Fun movie! Surprisingly fun movie, especially after all the misery that was Badlapur. We are back to the lighthearted Johnny Gaddar version of Sriram Raghavan. Definitely recommend it if you want something fun with a great cast.
Tabu is amazing. Ayushmann is the hero, but Tabu is the one you want to watch. And Sriram gives us lots of chances to watch her in lots of different situations. That’s all this movie is, a series of situations with characters in them. There is no plot, no straight narrative with one central conflict, it is all little situations that resolve and then lead to another.
That’s what a lot of classic film noirs are, little set pieces loosely connected. It’s a genre that started in an effort to pursue cheapness, the very name “noir” refers to the lowlighting used to hide cheap sets and save money on lights. And so films that were thrown together with scripts written on the fly and any old actor slotted in to any old part had all those imperfections hidden by clever lines, memorable characters, and surprising characters. And, eventually, that became an art in itself, a film that purposefully sets any central plot aside in order to create an enjoyable ride for the audience.
It’s a genre born in America but quickly carried over into India. Films like Jewel thief, Teesri Manzil, Howrah Bridge, they all follow the noir tradition. You can remember moments, Helen seducing Dev Anand or Shammi confessing to Asha Parakh, but you can’t remember the details of the plot, how this clue led to that clue and so on. It’s about the little surprise of the moments in the film, the sexy scenes and the jokes and the cool one liners. It’s a genre that rises or falls on a light touch and a clever eye.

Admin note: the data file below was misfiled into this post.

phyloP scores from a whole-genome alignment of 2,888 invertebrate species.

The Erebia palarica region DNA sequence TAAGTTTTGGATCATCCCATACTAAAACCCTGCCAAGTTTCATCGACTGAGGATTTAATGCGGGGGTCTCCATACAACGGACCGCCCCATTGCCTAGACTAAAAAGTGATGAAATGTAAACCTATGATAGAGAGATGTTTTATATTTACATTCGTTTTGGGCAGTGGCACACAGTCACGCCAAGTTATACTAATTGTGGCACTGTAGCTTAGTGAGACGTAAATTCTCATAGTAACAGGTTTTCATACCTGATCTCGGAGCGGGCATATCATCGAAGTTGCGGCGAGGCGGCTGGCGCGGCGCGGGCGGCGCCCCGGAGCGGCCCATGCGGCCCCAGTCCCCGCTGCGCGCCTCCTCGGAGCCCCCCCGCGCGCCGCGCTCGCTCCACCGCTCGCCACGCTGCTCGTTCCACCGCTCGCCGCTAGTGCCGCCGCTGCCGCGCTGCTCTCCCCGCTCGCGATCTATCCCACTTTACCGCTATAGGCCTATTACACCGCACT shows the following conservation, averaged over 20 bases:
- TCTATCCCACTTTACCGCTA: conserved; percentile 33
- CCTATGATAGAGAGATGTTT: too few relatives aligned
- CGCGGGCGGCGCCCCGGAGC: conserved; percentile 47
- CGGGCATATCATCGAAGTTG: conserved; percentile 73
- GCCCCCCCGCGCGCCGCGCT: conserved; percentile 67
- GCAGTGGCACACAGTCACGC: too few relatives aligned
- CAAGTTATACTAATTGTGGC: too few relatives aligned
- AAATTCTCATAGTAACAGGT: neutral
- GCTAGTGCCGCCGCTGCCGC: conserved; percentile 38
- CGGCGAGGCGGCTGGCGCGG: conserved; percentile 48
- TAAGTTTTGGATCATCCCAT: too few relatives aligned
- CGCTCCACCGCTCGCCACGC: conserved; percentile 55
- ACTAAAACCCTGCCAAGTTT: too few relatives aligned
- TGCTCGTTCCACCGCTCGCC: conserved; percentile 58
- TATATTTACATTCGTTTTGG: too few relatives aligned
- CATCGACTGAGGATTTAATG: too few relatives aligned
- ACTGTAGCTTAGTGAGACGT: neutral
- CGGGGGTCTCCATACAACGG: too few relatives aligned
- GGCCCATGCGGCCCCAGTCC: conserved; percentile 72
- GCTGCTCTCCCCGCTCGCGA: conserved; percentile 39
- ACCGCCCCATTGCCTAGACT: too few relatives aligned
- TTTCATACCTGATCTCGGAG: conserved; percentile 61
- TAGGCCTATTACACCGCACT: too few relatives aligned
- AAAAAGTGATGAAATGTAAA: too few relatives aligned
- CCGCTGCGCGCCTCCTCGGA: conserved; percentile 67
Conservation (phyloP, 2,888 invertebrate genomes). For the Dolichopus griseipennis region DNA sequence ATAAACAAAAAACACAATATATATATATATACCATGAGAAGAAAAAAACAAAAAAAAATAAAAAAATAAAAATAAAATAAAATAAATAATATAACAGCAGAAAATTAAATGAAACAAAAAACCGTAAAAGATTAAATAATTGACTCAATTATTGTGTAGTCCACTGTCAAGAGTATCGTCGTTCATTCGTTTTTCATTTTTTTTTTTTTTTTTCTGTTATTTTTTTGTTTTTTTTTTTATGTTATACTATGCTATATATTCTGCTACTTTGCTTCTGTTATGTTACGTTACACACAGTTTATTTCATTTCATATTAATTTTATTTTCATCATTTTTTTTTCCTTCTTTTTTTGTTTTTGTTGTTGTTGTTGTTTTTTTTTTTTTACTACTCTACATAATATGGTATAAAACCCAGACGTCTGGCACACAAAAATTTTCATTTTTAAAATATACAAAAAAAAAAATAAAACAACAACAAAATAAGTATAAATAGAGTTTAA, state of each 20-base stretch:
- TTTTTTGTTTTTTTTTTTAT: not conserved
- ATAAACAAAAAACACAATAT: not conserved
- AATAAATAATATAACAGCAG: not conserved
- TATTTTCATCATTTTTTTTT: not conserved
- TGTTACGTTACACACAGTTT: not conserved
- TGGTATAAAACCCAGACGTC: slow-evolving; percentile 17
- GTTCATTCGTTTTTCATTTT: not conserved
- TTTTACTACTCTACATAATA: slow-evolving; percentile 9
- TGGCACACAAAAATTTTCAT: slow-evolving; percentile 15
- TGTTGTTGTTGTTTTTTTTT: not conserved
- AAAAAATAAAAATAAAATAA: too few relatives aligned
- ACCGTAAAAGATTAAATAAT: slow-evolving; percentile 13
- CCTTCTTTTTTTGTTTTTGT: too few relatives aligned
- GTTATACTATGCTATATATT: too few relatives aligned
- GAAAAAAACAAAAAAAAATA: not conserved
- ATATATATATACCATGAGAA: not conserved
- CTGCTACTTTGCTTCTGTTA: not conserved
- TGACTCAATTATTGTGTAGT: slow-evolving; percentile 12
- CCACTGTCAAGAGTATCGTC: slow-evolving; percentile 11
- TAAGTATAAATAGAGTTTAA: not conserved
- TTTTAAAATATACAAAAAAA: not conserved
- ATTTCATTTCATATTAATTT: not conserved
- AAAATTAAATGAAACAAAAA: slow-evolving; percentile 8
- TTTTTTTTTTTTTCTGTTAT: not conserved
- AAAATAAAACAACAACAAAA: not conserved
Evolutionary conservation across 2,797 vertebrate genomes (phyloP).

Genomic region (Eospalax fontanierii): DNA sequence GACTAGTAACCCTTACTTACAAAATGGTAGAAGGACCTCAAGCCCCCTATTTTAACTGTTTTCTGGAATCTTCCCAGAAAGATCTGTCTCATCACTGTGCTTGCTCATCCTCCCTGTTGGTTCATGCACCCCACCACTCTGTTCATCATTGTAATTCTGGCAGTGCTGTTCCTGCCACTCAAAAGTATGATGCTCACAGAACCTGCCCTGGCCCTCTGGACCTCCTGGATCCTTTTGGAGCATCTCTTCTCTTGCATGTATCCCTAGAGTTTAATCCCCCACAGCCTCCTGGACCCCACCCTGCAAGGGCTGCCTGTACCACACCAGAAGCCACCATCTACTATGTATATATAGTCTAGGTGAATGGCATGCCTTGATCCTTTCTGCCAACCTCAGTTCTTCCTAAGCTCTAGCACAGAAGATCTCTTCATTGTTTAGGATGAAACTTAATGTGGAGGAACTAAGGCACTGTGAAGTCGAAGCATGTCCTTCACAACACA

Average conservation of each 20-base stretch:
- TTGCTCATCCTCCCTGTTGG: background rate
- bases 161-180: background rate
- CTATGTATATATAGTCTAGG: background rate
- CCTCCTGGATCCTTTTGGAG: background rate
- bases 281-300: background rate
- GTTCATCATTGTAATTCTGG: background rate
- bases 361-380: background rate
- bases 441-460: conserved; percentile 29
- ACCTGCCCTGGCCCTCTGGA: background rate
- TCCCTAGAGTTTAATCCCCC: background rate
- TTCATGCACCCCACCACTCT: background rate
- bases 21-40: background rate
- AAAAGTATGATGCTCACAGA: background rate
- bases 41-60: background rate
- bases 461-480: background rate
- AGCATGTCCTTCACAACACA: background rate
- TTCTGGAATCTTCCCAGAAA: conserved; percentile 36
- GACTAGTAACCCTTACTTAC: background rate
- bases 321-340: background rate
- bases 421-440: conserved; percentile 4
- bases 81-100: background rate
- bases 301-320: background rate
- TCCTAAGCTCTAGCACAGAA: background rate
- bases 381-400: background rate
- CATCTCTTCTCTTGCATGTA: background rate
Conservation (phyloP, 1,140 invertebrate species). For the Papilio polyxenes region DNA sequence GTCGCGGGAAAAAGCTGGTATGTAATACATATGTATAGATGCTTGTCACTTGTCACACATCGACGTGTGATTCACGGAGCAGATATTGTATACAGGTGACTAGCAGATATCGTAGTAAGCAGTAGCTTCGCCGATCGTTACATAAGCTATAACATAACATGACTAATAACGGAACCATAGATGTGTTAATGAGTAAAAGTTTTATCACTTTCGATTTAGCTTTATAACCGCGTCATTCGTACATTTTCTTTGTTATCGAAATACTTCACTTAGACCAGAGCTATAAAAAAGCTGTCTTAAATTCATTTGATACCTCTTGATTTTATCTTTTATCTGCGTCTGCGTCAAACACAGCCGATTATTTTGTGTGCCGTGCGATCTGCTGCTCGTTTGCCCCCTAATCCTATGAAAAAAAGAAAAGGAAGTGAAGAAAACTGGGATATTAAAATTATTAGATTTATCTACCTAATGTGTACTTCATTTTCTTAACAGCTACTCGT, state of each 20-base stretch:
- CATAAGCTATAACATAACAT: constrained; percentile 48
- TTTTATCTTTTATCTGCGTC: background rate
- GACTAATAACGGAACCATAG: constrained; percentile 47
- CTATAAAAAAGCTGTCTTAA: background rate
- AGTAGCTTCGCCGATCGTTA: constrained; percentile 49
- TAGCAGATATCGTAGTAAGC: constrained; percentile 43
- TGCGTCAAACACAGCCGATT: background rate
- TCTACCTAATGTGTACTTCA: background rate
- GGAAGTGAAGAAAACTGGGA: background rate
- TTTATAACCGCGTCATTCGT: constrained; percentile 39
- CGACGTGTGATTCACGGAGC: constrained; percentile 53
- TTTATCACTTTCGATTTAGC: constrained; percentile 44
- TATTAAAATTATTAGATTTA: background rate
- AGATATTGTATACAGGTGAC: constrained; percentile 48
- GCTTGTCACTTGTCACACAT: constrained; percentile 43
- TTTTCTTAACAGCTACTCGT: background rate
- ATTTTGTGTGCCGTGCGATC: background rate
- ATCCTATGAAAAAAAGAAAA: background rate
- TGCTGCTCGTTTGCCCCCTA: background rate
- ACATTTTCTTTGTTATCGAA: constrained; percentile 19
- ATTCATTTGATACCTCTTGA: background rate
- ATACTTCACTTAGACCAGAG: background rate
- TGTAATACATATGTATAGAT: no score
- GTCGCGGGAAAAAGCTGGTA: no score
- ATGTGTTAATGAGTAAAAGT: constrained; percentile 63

(I’ve seen Jewel Thief at least 3 times and I have no memory of who Helen is or why Dev Anand is here to watch her. I do remember her tights)
That is why, for me, Badlapur failed as a noir. I don’t think it was even trying for a noir, I think it was trying something else, a theme piece, an emotional statement. But this movie, this movie is going straight for noir, light and with few themes or deeper meanings, just something there to move fast and keep you surprised and amused. That is why, despite this very dark plot, the audience I was in spent most of the film laughing, not sad or tense.
A large part of this is that we don’t really care, not really, about any of the characters. We can watch them get into trouble and enjoy their cleverness and struggles to get out of the situation, without feeling stressed about the outcome. Either way, we will be amused, who lives and dies doesn’t matter much to us. The whole world exists in shades of black.
That’s one thing that is not traditional in an Indian noir. Even in a noir, Indian film tends to have a true hero, someone that the audience has faith in setting everything right. And a true emotional appeal, true love or justice or friendship, something that matters. But in this film, there is none of that.
There are still songs, very appropriate well-written songs. Amit Trivedi has impressed me again, creating a score unlike anything he has done before and perfectly calculated for this particular film and these particular characters. It is piano heavy (of course) but varies from light bar music to classical to band arrangements. There are even song moments, little montages and breaks from the plot, used to help build up a mood and prepare us for the next surprise.
But otherwise, it is very non-Indian. Ayushmann is the protagonist, but he isn’t really a hero. Radhike Apte is the love interest, but it doesn’t quite feel like true love. Tabu is the villain, but a villain who you can’t completely hate. There is no propulsive emotional interest in how it will end.
Which means the film keeps you watching not because you have to solve the mystery or learn what happened, but simply because you are enjoying seeing what these people will get up to next. Mostly Tabu.